The Devil’s Backbone

Bill Wittliff’s inventive first novel is the story of a boy’s quest to find his missing mother in the anything-can-happen frontier of the 1880s. In this exclusive excerpt, we enter the treacherous world of our hero Papa, Texas’ own Huckleberry Finn.

The Devil's Backbone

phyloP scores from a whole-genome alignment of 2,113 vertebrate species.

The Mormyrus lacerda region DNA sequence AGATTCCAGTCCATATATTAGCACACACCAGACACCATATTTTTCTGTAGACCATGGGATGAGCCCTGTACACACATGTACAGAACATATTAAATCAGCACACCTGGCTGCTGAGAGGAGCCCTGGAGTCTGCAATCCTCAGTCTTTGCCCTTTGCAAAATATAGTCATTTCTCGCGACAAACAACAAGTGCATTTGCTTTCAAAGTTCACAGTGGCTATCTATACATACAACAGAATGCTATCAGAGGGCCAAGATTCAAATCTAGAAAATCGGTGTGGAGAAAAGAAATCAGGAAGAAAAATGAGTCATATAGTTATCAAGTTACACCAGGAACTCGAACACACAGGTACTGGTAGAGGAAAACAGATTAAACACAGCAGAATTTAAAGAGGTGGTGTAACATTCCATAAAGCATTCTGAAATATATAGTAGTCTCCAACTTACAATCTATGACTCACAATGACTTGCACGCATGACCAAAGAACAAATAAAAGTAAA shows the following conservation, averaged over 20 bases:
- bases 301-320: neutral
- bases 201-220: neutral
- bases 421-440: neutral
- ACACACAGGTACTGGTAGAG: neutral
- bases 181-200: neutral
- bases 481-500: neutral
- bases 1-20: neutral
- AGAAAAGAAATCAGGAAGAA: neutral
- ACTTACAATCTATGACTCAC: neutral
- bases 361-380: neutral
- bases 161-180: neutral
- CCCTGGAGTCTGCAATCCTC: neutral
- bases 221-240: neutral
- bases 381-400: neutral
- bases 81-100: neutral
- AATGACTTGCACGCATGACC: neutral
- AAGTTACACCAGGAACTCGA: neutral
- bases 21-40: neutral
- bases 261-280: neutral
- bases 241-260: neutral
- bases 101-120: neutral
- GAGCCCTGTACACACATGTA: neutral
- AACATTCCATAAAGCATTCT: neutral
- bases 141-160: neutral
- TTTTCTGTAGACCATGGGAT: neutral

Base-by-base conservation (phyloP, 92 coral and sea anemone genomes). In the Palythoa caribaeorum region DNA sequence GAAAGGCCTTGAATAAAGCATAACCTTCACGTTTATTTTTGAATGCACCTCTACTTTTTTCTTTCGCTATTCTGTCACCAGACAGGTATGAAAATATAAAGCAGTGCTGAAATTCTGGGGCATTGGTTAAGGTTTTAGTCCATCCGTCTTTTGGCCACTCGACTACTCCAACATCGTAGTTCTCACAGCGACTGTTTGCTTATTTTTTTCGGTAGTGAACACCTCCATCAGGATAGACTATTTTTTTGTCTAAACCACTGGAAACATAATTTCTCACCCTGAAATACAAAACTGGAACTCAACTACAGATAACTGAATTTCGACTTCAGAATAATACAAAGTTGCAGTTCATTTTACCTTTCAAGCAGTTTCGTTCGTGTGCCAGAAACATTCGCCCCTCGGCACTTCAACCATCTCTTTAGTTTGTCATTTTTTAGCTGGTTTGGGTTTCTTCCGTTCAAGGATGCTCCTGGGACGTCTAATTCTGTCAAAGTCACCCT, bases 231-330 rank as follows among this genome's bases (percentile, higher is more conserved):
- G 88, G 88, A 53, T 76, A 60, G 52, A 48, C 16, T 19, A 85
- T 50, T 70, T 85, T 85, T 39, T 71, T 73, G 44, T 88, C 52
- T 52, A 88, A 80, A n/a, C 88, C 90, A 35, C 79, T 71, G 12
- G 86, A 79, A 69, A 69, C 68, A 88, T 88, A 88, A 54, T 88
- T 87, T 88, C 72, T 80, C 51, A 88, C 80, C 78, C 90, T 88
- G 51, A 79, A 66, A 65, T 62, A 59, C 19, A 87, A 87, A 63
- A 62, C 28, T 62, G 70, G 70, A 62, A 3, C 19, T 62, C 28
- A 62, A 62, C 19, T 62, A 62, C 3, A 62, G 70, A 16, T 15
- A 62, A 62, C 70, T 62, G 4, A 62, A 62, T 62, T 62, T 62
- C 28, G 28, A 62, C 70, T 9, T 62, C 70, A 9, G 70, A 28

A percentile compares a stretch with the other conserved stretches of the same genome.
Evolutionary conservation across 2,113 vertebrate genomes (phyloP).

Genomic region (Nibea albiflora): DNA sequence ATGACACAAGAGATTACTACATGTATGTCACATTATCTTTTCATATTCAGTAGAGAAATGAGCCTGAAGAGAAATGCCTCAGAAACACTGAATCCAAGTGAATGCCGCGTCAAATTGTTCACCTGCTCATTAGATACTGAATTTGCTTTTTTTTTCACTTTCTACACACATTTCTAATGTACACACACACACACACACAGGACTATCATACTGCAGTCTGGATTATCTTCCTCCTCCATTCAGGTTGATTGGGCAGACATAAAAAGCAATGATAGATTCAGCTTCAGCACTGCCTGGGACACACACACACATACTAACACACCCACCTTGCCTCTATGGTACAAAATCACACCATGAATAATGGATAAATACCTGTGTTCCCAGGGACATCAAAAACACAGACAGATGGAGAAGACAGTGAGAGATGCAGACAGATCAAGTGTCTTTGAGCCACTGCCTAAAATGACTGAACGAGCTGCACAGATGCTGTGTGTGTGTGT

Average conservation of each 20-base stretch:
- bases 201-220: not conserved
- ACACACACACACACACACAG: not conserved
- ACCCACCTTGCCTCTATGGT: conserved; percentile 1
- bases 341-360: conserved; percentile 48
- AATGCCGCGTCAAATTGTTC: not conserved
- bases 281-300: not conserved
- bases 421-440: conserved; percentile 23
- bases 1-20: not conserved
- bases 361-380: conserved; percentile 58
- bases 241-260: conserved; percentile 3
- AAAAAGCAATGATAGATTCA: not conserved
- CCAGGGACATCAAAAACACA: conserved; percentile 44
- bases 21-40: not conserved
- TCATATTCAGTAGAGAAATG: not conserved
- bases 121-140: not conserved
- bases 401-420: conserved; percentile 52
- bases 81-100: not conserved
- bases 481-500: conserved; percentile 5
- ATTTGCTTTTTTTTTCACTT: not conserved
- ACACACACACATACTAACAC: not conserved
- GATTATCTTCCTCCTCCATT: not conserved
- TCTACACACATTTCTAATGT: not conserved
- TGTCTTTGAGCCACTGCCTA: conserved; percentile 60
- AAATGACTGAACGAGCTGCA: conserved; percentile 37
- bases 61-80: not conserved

Oh listen here, Papa said, it was still a wild and wooly Country back then. Why it wadn’t nothing to hear a Panther scream in the night or to have to go run a Bear out a’the corn crib with a stick or a Pitchfork and ever once in a while, he said, you might see some poor o’broke down Inyin passing through with a raggedy o’bundle cross his back headed down South to Old Mexico or somewheres else. This was in the 1880s and Papa was talking about the world along the Blanco River in the Hill Country of Central Texas. Old Karl, his father, wadn’t much on anybody just sitting around, not if they were old nough to work. And old nough to work, Papa said, started bout the time you could get around on you own two feet So, he said, ever morning at Sun Up Old Karl’d lift me and my Big Brother Herman up on this o’Swayback Horse we had name a’Molly and send us off with the Cows to make sure they didn’t stray moren a mile or two from the House while they was grazing. Soon as we was off a ways we’d climb down off o’Molly, Papa said, and just walk along with the Creatures chunking rocks to keep em from taking directions of they own. One day we heard Something stomping round in the Brush over yonder. Something big. Maybe even moren one Something. I said What’s that yonder, Papa said. Herman said It’s Something gonna eat you up. I was just a little Boy but I knew when my Brother was teasing me so I said No they ain’t nothing in there gonna eat me up. Herman said Well go look you don’t believe me. So I picked up a rock and walked over there to the Brush. I don’t hear nothing I said, Papa said. Well go on in there and take you a look you little Sissy Baby Herman said. I threw my rock instead then took off a’running when here come two big o’Longhorn Bulls a’charging out a’the Brush right after me. Up a tree me and Herman went fast as we could go, Papa said, them Bulls just a’hooking at us. Then they went to bellering and snorting and kicking the ground up and all our Cows run off in ever which direction and they wadn’t one thing we could do bout it from up that tree. After a while them Bulls went a’walking on off but fore we could get down out the tree here come this Cowboy a’riding up on his Horse and wanted to know why in the Hell we was messing round with his Bulls and what the Hell was our damn Cows doing on his land anyhow? No Sir this ain’t your land here, Herman said, it’s everbody’s land. No not no more it ain’t the Cowboy said, Papa said. He said he had it all leased up from the Govment now ever Inch of it and we better run go tell our Daddy to get his Live Stock off his Land fore he decided to take the whole damn Bunch in somewheres and sell em for his trouble.